Past Issues with Content Delivery NetworksIn the past, I have migrated servers and change the image delivery system (either via CDN or served locally) for this blog multiple times. This has led to series of broken images. In other cases, it was a matter of mis-configuration of Gumlet or BunnyCDN. In January 2022, I was able to resolve this matter when I migrated this blog to its own subdomain.In a matter of time, images for all 300 plus blog posts (that have been published at the time of writing this post) should start displaying correctly.
Click below for the audio version of this post
Which CDN to use: BunnyCDN, or Gumlet ?Over the past few years I have dabbled around a bit with CDN or Content Delivery Networks, and also written quite a bit about them on this blog. You can find some of my posts by clicking here. In this post, I will update on the two CDNs you will find on this blog going forward: Gumlet and BunnyCDN. Read to learn more. This post captures the essence of what I did wrong.
…all of the feature images… and some inline images were not visible. My apologies for that. It was a case of over zealous CDN settings. Or not realizing I was making a mistake. – Amar Vyas,In order to address this issue, in September 2021 I even wrote on this blog that I am working to resolve this issue once and for all. Ironically, the images in that post itself would not load and I had to keep just the feature image.
Testing the CDN for imagesI have created a set of 25 banners to be used as header images for this blog. These will appear in a random sequence every time you refresh the page, or click on a new blog link. Some of these colourful banners can bee seen below. I have limited the width of each image to 450 px for better display. For practical purposes, we will primarily use BunnyCDN on this site for loading external images. The images that are stored locally are served using Shortpixel Adaptive Images plugin, which in turn uses BunnyCDN. Therefore we will have two sets of CDNs for this site- BunnyCDN as primary and Gumlet as a backup.
Let us see some of the banners
Image served via Gumlet
What about Webp?Wordpress by default does not allow uploading of webp images for security reasons. Therefore, we will test from BunnyCDN and Gumlet only.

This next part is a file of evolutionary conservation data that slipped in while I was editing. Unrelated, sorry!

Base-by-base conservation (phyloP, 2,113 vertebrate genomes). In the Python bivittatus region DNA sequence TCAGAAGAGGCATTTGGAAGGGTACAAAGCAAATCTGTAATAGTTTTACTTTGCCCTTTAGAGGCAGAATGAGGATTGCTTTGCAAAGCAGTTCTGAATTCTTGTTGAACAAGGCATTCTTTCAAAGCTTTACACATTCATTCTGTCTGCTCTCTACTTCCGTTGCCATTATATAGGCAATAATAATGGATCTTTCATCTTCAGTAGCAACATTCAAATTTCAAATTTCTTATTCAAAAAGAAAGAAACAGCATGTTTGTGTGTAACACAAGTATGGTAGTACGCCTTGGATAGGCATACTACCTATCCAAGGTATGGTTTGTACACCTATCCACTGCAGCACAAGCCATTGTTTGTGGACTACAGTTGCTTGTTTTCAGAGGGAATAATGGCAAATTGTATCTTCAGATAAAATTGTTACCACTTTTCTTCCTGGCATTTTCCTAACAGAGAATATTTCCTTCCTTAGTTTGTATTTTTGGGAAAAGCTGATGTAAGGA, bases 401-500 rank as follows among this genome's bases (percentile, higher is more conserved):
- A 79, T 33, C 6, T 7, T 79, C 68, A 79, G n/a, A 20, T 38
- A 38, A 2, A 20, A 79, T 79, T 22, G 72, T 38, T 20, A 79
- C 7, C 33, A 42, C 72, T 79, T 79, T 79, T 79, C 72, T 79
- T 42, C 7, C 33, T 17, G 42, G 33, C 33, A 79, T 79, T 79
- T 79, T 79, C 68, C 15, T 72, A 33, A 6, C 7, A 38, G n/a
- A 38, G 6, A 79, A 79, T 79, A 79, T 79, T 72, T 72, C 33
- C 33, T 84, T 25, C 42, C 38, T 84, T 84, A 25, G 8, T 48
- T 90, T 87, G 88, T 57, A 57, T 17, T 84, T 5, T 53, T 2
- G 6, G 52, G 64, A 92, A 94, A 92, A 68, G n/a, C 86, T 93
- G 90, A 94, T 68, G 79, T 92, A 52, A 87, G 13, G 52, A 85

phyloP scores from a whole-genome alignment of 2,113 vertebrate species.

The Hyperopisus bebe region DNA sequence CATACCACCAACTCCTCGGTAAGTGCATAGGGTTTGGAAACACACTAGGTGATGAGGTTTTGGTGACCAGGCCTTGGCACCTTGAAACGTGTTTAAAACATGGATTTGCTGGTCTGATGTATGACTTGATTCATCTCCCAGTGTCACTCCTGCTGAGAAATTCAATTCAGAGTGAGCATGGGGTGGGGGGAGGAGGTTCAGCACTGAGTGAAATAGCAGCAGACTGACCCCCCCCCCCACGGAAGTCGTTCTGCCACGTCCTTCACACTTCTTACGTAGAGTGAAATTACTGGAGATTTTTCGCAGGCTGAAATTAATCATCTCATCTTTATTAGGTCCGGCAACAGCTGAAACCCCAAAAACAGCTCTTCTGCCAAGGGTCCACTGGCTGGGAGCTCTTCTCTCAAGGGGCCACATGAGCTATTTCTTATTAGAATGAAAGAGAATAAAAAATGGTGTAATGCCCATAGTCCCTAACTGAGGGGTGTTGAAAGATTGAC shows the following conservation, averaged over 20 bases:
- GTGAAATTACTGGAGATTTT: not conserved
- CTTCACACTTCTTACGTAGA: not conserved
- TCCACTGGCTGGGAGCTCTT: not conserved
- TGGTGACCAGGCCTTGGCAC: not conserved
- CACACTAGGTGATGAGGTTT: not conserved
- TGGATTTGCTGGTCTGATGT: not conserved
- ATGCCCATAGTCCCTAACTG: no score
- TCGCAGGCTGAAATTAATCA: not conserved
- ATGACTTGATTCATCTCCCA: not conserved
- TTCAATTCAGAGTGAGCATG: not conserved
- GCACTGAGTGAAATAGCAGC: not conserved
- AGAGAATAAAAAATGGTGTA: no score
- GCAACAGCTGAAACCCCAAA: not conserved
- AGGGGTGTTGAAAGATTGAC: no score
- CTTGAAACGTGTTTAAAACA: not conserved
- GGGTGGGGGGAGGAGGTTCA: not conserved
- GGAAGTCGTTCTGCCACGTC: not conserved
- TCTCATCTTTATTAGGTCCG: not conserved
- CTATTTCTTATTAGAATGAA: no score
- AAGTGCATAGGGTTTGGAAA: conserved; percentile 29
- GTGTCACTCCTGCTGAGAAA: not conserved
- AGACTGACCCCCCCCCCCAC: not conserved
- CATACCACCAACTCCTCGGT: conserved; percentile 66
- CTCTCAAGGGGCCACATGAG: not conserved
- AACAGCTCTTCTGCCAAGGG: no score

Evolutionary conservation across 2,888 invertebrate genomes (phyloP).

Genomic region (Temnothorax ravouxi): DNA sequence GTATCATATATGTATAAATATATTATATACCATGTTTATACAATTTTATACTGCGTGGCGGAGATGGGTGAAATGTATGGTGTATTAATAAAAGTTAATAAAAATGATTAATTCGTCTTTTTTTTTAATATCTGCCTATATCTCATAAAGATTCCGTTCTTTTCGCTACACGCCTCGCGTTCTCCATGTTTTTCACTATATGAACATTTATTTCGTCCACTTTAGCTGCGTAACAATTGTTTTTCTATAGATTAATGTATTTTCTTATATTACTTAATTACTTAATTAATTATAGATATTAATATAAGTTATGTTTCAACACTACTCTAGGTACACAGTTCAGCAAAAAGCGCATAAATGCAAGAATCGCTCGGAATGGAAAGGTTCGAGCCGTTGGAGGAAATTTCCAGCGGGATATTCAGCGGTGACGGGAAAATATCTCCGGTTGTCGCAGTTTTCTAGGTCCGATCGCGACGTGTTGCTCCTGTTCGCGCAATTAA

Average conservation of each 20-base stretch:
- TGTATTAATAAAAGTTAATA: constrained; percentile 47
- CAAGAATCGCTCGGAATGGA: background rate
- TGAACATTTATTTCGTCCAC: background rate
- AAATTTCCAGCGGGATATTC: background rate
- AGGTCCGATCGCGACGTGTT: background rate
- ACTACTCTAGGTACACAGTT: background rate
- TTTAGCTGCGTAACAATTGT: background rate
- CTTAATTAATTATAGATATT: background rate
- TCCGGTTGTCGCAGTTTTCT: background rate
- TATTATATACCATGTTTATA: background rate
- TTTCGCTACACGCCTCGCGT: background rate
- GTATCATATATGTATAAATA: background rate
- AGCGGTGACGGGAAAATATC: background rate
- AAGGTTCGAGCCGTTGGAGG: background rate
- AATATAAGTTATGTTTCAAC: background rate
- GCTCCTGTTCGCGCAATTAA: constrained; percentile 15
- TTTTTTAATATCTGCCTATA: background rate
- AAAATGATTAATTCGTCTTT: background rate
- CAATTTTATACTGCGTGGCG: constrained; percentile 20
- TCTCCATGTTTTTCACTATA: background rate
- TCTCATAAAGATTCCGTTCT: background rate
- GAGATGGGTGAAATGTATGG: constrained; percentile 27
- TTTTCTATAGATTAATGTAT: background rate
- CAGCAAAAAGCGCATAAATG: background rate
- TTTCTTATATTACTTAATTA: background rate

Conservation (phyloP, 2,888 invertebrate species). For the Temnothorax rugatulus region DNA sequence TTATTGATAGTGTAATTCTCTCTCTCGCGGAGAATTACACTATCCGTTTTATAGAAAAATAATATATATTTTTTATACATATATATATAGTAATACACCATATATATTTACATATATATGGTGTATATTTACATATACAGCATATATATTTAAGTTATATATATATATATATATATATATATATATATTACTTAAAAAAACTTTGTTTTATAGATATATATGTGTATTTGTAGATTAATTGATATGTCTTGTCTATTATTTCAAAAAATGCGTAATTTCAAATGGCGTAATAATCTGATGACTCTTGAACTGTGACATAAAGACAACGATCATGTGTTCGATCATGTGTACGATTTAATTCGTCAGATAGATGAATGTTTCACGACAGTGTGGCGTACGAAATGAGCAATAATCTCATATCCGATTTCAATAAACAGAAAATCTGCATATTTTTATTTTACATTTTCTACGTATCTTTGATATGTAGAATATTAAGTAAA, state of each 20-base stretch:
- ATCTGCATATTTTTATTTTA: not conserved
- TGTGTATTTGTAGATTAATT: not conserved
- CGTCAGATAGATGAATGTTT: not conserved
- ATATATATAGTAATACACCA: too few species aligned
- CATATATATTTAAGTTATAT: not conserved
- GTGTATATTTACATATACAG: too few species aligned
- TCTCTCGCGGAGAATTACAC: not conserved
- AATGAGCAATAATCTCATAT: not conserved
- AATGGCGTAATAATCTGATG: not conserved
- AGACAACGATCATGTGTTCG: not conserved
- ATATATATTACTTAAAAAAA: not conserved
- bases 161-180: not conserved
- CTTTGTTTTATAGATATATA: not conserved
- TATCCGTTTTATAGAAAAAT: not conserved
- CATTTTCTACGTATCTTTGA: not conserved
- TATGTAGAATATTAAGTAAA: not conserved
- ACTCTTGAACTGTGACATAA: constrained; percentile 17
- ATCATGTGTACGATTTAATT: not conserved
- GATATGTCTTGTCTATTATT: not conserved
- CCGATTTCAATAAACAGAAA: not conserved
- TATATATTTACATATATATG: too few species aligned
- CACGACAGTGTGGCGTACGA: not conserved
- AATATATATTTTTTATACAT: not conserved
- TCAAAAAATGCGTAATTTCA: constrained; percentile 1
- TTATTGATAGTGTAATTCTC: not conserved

Webp Image served via Gumlet
Finally, are we ignoring AVIF?At the time of writing this post, avif image format has very little acceptance, it may or may not become mainstream. We will therefore try out a different set of images and leave them as is in this post. They may or may not display for you, the reader – depending on the device, operating system, or the browser you use. Note: similar to webp, WordPress by default does not allow uploading of avif images for security reasons.
AVIF Image served via Gumlet–>defining the “Width” parameter into Gumlet (typically entered inline as img.avif?w=450″) is not working. Therefore you may see an oversized image compared to the rest of the lot.
Wraping it up: Gumlet and BunnyCDN works!There are advantages and limitations of using the WordPress plugin offered by either of the two Content Delivery Networks I use (BunnyCDN or Cumlet). Using a workaround, i.e. Shortpixel Adaptive Images plugin, solved the problem of disappearing images for now. The images and videos from Gumlet and BunnyCDN- I insert the direct link anyways. In a few day’s time, I will remove all other ‘dangling’ links to other CDNs (except Play.ht and Spreaker for Audio). Once and for all this nightmare of broken images should end that way. Update February 2022: By the end of this month, all images would be served from either of the above two sources. With over 300 posts and 1,000 images (not to mention broken links and other legacy “ghosts of the past”, this project took longer than anticipated.
This post was updated on 2022-03-07